In late June, the results of the largest ever field study into the effects of neonics on bees were published in the premier peer-reviewed journal Science. Framed as a watershed moment by many, the paper is likely to pressure the European Commission towards a total ban on the widely used insecticides, with a partial moratorium already in place.
Royal jelly. A majestic, sumptuous name for what is very much akin to worker bee snot.
Secreted from glands in the heads of nurse bee proles, this milky-colored, protein-rich substance is created for the sup of the newly-hatched Apis mellifera. While it is just a limited-time garnish for the ‘beebread’ (fermented pollen) and honey diet of young worker bees, the queen feeds exclusively on this luxury foodstuff.
It’s early April, and dusk is settling in. At odd moments throughout the day, you’ve found yourself pausing to admire the spring flowers, winking open their petals to the warming day, splashing the fields and gardens with purple crocus, butter-yellow calendula and cherry-pink milkweed.
What better time to check on the bees.
They’ve been cooped up all winter, doing little else than surviving. Or so you hope – last year, you opened the hive to find heartbreak: dozens of little bodies littering the comb, the brood chambers run afoul with the varroa mite, dread king of honey bee pests.
It’s been a long day though, and you’re famished. As your stomach growls a need, your eyes catch the fruit bowl on the dining table. Striding over, your hand reaches, hovers, grabs…
Once upon a time, not so very long ago, native plants and grasses bedecked the American landscape in huge, rolling swathes. Pollinators of many a feather, stripe and fur would spend their days visiting each flower as it bloomed, partners in a whirling dance of ongoing life.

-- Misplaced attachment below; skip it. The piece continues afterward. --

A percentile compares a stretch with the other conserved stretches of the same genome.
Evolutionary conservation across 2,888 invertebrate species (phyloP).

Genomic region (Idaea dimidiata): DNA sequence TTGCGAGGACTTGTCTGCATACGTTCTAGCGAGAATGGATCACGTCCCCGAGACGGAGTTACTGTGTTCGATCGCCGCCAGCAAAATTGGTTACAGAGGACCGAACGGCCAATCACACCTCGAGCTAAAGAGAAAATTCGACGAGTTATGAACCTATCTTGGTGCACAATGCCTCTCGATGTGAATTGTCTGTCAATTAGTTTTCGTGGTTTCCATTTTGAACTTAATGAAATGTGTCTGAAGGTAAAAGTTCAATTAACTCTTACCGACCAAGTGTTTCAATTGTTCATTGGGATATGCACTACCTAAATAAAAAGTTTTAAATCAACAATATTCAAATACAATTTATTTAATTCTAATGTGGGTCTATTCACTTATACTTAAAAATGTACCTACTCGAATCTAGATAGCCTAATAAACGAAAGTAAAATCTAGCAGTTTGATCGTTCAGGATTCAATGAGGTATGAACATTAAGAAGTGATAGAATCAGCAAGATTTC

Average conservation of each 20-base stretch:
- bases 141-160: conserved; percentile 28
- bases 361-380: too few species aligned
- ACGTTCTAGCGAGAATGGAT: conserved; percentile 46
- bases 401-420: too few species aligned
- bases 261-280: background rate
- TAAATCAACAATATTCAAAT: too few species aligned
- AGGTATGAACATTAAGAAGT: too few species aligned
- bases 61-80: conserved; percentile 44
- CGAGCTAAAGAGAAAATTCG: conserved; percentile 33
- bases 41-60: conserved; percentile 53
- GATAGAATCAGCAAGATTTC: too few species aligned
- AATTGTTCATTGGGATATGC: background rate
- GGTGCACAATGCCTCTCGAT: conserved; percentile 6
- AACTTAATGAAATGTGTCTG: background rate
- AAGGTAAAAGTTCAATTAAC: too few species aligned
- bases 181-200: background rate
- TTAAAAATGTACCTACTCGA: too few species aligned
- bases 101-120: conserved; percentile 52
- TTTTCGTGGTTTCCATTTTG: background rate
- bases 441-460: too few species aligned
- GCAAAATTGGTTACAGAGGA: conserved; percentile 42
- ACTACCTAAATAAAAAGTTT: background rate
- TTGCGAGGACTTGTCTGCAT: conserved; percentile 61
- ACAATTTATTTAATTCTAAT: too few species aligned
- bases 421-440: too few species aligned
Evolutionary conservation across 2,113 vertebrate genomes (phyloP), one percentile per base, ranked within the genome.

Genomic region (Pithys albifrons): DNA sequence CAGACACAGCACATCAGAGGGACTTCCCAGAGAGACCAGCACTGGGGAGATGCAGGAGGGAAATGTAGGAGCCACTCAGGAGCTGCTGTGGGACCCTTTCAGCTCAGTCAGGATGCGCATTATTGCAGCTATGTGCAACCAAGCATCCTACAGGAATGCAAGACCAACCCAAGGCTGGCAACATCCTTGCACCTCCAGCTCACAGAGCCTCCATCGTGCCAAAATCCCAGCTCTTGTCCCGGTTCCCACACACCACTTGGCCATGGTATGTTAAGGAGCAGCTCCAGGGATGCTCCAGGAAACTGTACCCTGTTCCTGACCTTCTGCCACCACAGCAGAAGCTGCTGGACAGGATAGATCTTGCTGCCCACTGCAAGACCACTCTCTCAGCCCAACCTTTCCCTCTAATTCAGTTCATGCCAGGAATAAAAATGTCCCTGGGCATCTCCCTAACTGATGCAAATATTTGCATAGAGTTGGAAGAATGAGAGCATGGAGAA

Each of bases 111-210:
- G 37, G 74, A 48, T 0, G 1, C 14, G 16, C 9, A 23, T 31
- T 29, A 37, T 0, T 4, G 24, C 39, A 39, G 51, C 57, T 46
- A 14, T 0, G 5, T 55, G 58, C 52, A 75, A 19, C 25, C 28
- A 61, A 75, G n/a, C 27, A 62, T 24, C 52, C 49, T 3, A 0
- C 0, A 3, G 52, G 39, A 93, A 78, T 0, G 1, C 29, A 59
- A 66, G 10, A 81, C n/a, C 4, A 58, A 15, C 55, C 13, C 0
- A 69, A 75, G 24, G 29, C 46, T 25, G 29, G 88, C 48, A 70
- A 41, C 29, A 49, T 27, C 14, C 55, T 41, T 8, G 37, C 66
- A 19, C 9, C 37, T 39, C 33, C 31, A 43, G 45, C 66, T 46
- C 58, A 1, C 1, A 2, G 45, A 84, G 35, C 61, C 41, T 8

Humans however – especially colonial humans – have a way of interrupting that dance. The woodlands and fields don’t blush with color as they once did, and pollinator species are having a harder time than ever finding enough food to support them through the seasons.
Long live the queen. And queen bees do live long – somewhere between 3 to 5 years (although some estimates stretch it to 9). Compared to the worker bee, which reaches the end of her life cycle somewhere around the 42-day mark, she might as well live for a bee-time eon. But whether it’s by disease, old age, natural disaster, or beekeeper murder (which, under certain circumstances, is recommended), at some point or other, the queen must die.
What then? Do the worker bees riot? Does chaos erupt, and the hive plunge into anarchy? After all, the queen bee is the only bee in the hive fully capable of producing offspring (at the upwards rate of one egg per minute, no less). Though worker bees are physically capable of laying unfertilized eggs (which hatch into male drones by way of parthenogenesis), this rarely occurs. There are two main reasons. The first is to do with the queen’s particular perfume – the spread of which convinces the colony they are “queenright”. It is a powerful pheromone, with various physiological effects – one of which is to cause the eggs inside of all the other females to wither and die (an example of “programmed cell death”). It’s as though she’s putting all her lower-ranked sisters on the pill just by existing.